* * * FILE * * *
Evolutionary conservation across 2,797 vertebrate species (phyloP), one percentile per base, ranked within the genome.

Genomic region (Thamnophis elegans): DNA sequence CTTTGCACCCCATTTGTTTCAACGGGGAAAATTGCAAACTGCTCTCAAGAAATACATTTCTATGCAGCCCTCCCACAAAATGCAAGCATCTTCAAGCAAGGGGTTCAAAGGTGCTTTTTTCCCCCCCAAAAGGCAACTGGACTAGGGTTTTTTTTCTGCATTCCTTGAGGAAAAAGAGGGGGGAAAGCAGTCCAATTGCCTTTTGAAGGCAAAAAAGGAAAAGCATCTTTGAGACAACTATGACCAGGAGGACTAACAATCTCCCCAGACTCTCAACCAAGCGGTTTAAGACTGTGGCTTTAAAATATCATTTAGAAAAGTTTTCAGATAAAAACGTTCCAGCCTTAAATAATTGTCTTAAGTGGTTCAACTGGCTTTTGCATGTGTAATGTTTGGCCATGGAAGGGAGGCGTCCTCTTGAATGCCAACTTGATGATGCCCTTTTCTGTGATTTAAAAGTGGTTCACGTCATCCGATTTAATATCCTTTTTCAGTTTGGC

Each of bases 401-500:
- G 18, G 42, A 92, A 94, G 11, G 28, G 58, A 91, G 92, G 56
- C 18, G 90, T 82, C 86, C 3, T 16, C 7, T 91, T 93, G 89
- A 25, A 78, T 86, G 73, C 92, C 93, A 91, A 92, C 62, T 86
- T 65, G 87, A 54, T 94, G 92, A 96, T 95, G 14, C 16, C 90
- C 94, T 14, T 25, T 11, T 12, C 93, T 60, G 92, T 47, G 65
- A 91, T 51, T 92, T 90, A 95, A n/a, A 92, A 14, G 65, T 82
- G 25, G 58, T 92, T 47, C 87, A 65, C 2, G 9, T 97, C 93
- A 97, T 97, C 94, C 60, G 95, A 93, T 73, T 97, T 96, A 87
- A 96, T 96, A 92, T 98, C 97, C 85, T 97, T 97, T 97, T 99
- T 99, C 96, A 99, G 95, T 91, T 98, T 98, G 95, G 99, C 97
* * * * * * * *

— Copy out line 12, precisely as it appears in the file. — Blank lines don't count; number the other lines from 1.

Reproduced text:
- A 96, T 96, A 92, T 98, C 97, C 85, T 97, T 97, T 97, T 99